Due to the risk of the fast-spreading coronavirus – now officially classed as a pandemic – the Italian government has brought a halt to all sporting events in the country until 3 April – including Serie A.
This decision has obviously been met with huge disappointment (if understanding) across the nation, with so much left to play for at both ends of the table. Juventus, Lazio and Inter are locked in an intense title race, whilst teams placed 13th to 18th are separated by only five points.
While publicly the official party line is that hopefully normal service will be resumed shortly, given these extraordinary circumstances, extraordinary measures may have to be put in place if Italy is to see a fair end to an exciting campaign.
Italian Football Federation (FIGC) president Gabriele Gravina has now outlined his previously reported plan of a playoff system to decide the scudetto winners and relegated teams in the event that the fixture list cannot be fulfilled.
What Exactly Did Gravina Say?
“We hope that the season can be concluded as planned, because if we do resume on April 3, there are certain windows to make up for these postponed games,” said Gravina.
“I took it upon myself to launch the idea of play-offs and play-outs, helping to respect the values of sporting competition. It would involve the four top teams in the play-off for the Scudetto and the last four in the play-outs to decide relegation.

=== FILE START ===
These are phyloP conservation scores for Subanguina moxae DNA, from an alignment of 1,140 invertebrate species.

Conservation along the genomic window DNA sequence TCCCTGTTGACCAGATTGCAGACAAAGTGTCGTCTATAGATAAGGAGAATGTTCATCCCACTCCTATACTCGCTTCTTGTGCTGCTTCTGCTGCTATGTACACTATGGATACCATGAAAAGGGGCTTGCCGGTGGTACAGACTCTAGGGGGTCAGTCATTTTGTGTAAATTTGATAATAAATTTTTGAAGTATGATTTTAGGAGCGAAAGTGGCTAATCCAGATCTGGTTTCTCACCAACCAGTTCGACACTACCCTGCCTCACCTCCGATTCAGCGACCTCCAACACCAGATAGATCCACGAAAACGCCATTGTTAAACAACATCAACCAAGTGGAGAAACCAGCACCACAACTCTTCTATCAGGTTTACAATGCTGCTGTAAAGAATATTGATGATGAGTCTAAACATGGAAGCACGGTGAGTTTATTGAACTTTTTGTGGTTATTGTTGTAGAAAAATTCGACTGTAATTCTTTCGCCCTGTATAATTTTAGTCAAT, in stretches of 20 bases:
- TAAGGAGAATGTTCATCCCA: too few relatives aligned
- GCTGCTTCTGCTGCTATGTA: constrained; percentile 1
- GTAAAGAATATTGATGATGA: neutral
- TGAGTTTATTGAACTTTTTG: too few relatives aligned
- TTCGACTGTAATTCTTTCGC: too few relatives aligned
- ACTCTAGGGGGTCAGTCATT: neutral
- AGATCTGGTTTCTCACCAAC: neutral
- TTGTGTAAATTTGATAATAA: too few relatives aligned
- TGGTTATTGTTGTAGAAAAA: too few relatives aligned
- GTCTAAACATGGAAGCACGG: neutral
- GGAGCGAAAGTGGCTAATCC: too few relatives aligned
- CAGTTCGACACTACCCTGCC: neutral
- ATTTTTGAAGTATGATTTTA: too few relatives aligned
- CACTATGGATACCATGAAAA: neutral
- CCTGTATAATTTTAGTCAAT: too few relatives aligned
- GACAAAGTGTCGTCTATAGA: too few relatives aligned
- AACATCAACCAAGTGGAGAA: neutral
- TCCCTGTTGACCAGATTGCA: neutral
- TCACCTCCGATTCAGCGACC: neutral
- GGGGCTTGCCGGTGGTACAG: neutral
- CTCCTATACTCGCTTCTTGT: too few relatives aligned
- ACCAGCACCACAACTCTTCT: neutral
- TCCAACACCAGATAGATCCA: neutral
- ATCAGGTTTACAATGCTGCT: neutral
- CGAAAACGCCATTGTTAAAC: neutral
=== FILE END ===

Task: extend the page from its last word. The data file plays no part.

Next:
“The FIGC will then indicate to UEFA who will participate in the European competitions next season,” Football italia reports.
“It was a sad meeting, because we are aware that we’ve taken away something that makes Italians happy and can distract them from the current situation, but we had to show great responsibility in this decision.”
How Would it Work?
If Gravina’s plan is put into action, then Juventus, Lazio, Inter and Atalanta would all compete against one another in a playoff to decide who ends the season as champions. It’s unclear whether the tournament would be in a round-robin style, with each team playing every opponent, or in a semi-final to final format.
The same goes for the relegation candidates, meaning three of Brescia, Spal, Lecce and Genoa would drop into Serie B. This theory will raise serious question marks, however, given that Atalanta are closer to fifth-placed Roma (three points) than league leaders Juve, who boast a 15-point advantage over la Dea.
And there are no doubts that Genoa will feel hard-done-by with this system, since bitter rivals Sampdoria sit only one place and a single point above them, yet they would escape all possibility of the dreaded drop.
Plenty of creases to be ironed out, then.
Are There Any Possible Alternatives?
One option would be to simply void the entire league, meaning no one will be assigned the scudetto, and presumably all 20 teams would begin next season in the top flight.
Another alternative would be to accept the table as it is after round 26, handing Juventus the title and condemning the current bottom three to relegation. Once again, this would likely cause an uproar around the teams involved in the title race and relegation scrap, and it is seen as an unfavourable outcome – especially considering some teams have not even played 26 matches yet.
An endless conundrum.